The former archbishop of Buenos Aires went onto recall that in the past he had come to Ecuador “on a number of occasions, for pastoral reasons” but this time, he said, “I have come as a witness of God’s mercy and of faith in Jesus Christ.”
87 percent of Ecuadorians are Catholic, and Francis recalled that “for centuries that faith has shaped the identity of this people and borne much good fruit.” He mentioned some of the “outstanding figures” that had “lived their faith with intensity and enthusiasm and by their works of mercy they contributed in a variety of ways to improving the Ecuadorian society of their day.” He recalled such well known saints of this land—Mariana de Jesus, Miguel Fibers and Narcisi de Jesus as well as Blessed Mercedes de Jesus Molina whom John Paul II, beatified in Guayaquil thirty years ago.
Then, in a particularly evocative part of his speech in which he sought to confirm them in their faith, Francis recalled that Ecuador “is the point closest to outer space,” and explained that this is why “the peak of Chimborazo is called the place ‘closest’ to the sun, the moon and the stars.” Chimborazo, an extinct volcanic mountain, is the highest mountain in the country and due to the earth’s equatorial bulge; its peak is the furthest terrestrial point from the center of the earth.
“We Christians identify Christ with the sun, and the moon with the Church, the community of the faithful,” the pope stated. He reminded them that “No one, save Jesus Christ, possesses his or her own light.” He prayed that his days in their country may help everyone to see more clearly “how close Christ is” because he is “the sun which dawns upon us from on high.”
He concluded his brief speech by telling those present and the millions watching him on TV, that “from this place, I wish to embrace all of Ecuador. From the peak of Chimborazo to the Pacific coast; from the Amazon rainforest to the Galapagos Islands.”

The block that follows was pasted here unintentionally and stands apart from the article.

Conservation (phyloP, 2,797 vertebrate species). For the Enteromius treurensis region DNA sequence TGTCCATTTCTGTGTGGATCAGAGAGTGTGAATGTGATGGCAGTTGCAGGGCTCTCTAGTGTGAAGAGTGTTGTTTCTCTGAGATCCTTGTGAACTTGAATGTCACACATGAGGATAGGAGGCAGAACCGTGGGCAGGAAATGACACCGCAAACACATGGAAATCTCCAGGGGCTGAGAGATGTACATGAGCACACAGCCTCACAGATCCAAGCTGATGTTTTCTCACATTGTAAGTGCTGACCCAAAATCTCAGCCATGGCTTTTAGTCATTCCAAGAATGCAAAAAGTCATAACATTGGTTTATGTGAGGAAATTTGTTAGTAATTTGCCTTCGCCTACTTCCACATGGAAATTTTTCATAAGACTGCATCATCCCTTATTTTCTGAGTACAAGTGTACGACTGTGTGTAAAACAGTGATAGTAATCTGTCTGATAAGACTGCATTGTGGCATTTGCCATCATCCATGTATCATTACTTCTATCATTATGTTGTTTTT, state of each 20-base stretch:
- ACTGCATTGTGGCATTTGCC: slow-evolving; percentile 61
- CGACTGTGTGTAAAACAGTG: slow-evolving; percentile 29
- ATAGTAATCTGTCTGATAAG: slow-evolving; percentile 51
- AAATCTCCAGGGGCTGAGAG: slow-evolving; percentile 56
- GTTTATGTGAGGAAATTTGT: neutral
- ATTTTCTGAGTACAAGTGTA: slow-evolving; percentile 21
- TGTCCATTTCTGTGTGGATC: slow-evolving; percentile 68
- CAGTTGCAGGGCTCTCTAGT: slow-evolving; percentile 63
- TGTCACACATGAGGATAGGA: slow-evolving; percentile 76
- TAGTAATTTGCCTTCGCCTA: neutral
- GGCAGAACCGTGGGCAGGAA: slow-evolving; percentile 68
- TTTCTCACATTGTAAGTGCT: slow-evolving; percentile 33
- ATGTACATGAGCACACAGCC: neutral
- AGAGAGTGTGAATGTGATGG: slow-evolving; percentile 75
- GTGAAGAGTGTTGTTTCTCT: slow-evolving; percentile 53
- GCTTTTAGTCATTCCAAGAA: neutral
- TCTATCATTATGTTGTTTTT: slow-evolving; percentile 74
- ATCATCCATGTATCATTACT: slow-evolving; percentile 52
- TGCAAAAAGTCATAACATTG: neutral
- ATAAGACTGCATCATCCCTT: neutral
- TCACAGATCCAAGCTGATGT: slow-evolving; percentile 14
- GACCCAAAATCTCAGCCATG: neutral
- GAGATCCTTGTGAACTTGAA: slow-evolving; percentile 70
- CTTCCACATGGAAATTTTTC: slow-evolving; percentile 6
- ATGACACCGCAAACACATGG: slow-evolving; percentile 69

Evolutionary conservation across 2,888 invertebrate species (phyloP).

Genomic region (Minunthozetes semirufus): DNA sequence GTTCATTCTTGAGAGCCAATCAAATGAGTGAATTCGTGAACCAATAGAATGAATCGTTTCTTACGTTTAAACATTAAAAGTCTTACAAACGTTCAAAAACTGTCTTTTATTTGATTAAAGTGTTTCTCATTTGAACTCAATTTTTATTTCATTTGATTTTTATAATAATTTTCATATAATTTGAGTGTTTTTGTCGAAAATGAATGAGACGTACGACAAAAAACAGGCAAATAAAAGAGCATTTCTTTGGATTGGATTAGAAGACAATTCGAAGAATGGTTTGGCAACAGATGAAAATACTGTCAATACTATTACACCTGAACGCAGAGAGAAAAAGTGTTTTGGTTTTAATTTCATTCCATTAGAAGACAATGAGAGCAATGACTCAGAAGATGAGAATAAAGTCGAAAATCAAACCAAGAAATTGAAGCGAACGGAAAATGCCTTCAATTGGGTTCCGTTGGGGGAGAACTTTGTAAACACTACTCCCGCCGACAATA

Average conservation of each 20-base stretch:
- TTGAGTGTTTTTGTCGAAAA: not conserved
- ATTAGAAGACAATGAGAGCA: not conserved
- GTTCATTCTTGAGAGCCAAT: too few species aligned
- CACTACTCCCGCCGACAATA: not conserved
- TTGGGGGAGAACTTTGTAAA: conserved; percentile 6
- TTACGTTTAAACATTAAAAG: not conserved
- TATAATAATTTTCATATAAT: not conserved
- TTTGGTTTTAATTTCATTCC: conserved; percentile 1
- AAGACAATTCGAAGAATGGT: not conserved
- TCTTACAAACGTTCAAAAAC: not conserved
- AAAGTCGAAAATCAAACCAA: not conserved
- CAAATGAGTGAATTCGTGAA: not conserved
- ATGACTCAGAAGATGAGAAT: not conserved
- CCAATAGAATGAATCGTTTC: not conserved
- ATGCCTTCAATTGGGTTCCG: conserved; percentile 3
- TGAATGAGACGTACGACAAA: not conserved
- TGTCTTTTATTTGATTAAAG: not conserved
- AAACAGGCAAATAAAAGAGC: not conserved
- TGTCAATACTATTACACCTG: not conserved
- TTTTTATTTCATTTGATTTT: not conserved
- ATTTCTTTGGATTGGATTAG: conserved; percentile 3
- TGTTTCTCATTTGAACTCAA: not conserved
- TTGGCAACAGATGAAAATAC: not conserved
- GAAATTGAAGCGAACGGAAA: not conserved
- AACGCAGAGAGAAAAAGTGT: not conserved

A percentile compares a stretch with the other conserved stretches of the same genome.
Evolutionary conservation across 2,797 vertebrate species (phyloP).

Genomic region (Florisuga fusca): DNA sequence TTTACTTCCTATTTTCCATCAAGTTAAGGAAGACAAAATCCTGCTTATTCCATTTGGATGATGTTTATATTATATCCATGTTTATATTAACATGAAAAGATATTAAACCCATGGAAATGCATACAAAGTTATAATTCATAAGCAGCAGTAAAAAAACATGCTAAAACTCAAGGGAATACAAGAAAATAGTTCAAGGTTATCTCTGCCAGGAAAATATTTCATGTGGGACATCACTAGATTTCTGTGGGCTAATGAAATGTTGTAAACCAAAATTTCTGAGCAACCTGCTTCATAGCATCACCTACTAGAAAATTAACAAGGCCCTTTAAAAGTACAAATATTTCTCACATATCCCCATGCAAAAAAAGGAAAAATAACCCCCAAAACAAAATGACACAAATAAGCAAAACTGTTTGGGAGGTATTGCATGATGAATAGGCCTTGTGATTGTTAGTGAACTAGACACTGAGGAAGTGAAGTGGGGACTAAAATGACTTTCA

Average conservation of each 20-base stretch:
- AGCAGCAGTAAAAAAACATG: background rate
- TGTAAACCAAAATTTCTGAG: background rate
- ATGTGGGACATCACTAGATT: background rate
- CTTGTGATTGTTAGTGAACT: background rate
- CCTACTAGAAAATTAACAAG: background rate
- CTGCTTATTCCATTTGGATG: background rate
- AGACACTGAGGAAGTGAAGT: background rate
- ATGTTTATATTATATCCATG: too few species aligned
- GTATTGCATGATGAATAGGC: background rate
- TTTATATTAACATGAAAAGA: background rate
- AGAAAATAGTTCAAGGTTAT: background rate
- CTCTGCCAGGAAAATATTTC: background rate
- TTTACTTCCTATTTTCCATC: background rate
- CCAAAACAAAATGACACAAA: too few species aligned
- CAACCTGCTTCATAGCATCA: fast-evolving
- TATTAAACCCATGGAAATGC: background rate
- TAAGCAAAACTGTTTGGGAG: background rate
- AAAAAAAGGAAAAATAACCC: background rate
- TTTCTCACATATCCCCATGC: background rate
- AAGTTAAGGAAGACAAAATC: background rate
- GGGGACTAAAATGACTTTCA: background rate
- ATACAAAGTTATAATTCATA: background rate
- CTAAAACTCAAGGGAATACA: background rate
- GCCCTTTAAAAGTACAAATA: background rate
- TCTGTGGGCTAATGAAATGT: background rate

Then praying for them, he said: “May you never lose the ability to thank God for what he has done and is doing for you, and may you never lose the ability to protect what is small and simple, to care for your children and your elderly, to have confidence in the young, and to be constantly struck by the nobility of your people and the singular beauty of your country.” He ended by praying that God may grant them “every grace and blessing.”
At the airport ceremony, after the playing of the Ecuadorian and Vatican national anthems and the speeches, Francis embraced the many children and young people, dressed in colorful costumes representing the different peoples of this land.
From there, he drove in his pope-mobile to Quito, the second highest capital city in the world (2850 meters) after La Paz in Bolivia. Tens of thousands of people lined the route and gave him a triumphant welcome, cheering and throwing flowers at his pope-mobile as he drove past and waved to them.
Already on the 13 hour flight from Rome to Quito, Francis looked happy and relaxed when he spoke briefly to the 75 reporters travelling with him and greeted each of them. His face then reflected his great joy at returning to the continent of his birth, but on the drive into Quito his face and eyes beamed with even greater joy and happiness, as he waved non-stop to the people and blessed children. The Ecuadorians responded with such emotion that the police struggled to contain their enthusiasm. But Francis appeared to enjoy every moment; he knew he had come home.